Alastair Daniel’s “Sade” tells the story of David, a mixed-race boy who is trying to find an identity and sense of belonging in England. His African father was imprisoned in apartheid-era South Africa while he and his white mother have returned to England. David is a talented soccer player who is harassed mercilessly by his white classmates and looked down upon by his grandmother for his race. His close companion is his sick, aged dog, a gift from his father. The story takes place on the day of the Live Aid concert in July, 1985, as David tries to find a TV where he can watch the show. He especially wants to see and hear Sade, whose early family history is a lot like his own. Finally he does get to see her perform in the televised concert, a moment that resonates even after he again has to deal with the brutality of his racist classmates.

E.J. Levy’s “I Spy” tells the story of an artist whose work imitates the wonders of nineteenth-century spirit photographs. However, she has fallen into the trap of her own past by becoming obsessed by the comings and goings of her ex, Geoff. She knows Geoff so well that she is able to guess his passwords and spy on his cell phone and email. The technology that allows even ordinary individuals to surveil each other is a modern echo of the photographic technology that allowed Victorian photographers to create spirit photos, as the former boyfriend becomes a cross between a living spirit and a demon due to the protagonist’s obsession.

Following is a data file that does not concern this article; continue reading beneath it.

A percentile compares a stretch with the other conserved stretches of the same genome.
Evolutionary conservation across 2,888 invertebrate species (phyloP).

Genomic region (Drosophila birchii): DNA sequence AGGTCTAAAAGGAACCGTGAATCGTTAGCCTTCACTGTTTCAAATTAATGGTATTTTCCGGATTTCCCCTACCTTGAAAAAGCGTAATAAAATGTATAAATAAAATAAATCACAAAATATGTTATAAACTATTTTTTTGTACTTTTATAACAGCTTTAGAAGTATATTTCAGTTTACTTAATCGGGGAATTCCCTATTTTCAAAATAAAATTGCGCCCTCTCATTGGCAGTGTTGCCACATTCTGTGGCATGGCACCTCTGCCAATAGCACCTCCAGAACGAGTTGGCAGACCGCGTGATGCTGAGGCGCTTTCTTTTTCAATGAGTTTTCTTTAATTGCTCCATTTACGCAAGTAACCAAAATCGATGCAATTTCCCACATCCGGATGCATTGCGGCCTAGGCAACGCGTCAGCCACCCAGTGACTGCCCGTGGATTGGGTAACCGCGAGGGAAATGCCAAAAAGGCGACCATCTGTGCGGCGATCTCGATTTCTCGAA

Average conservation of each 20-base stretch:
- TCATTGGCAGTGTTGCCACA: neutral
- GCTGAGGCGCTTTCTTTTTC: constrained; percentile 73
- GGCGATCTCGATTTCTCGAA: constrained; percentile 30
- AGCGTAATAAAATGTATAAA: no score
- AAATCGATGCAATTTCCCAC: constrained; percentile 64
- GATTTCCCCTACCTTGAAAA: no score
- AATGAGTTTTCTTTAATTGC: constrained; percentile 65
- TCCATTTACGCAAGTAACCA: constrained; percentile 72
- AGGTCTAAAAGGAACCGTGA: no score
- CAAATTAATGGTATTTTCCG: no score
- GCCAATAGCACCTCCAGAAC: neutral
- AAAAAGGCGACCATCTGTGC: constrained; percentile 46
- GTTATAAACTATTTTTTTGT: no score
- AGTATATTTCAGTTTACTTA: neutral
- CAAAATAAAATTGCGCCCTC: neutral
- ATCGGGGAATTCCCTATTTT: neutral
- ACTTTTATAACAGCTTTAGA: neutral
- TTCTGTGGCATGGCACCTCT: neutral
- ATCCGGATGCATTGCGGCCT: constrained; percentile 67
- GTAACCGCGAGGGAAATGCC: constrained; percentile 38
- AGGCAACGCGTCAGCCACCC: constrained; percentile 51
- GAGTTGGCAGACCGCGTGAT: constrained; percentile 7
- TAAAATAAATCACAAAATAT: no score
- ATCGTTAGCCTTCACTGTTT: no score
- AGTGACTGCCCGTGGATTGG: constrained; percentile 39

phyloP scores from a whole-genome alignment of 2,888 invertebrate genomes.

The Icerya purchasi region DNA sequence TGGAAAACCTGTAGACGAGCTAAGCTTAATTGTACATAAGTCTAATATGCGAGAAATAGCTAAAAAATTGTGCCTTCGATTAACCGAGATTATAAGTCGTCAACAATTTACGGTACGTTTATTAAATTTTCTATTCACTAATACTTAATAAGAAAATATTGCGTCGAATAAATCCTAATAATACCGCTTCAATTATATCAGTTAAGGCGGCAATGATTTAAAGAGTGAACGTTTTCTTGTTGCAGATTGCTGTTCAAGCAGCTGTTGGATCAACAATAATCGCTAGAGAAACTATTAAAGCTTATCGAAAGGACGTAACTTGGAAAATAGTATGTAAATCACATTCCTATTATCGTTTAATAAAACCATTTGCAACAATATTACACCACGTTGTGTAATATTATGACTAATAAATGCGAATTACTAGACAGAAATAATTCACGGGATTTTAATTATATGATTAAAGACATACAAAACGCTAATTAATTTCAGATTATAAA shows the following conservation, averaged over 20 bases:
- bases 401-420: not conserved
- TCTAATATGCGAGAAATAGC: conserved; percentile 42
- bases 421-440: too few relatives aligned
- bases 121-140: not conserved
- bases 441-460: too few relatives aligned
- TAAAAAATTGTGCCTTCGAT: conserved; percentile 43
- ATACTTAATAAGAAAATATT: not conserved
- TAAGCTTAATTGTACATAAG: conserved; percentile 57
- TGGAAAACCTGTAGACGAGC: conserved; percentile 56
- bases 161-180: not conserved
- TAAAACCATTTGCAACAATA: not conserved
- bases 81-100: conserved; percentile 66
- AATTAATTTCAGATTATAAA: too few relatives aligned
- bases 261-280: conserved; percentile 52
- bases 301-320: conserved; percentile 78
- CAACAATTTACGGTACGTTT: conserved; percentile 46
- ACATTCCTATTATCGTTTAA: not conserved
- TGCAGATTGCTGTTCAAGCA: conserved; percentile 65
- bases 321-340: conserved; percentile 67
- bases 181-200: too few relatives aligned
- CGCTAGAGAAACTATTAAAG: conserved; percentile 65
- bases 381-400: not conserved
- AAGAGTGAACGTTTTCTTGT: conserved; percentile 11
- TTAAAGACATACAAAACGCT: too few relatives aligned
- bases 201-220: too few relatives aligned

John W. Evans’s wonderful essay “The Polish Prince” looks at the curiosity and inexplicable power of characters in pro wrestling. He tells about his Polish Granny Wiskowski, who sold bootleg gin during Prohibition and was a pro-wrestling fan. He also chronicles the career of his father’s second cousin, Ed Wiskowski, the “Polish Prince,” who adopted the persona of a South African racist, Colonel De Beers, for his famous wrestling act. Of the curiosity of the spectacle itself, Evans says, “Wrestling is not an enjoyable aesthetic experience. It can only be loved in sequences that are rampant with cruelty, violence, and sexism (less so now, homophobia and racism), which might account for the waxing and waning affections of wrestling fans themselves.”

Our Jeffrey E. Smith Editors’ Prize poetry winner Phillip B. Williams’s expansive poems probe such large issues as race, faith and our human capacity to empathize and to hurt and destroy. In these poems, the sense of alienation and wonderment, loneliness and compassion, go hand in hand. In a field of death and barrenness, we’re also led to see that “the world’s revision of itself roils through the sky.” On a T-shirt the speaker wears, we see not only the names of lives lost because of racism but also the speaker’s effort to gather these names and resist the erasure of an unjust history.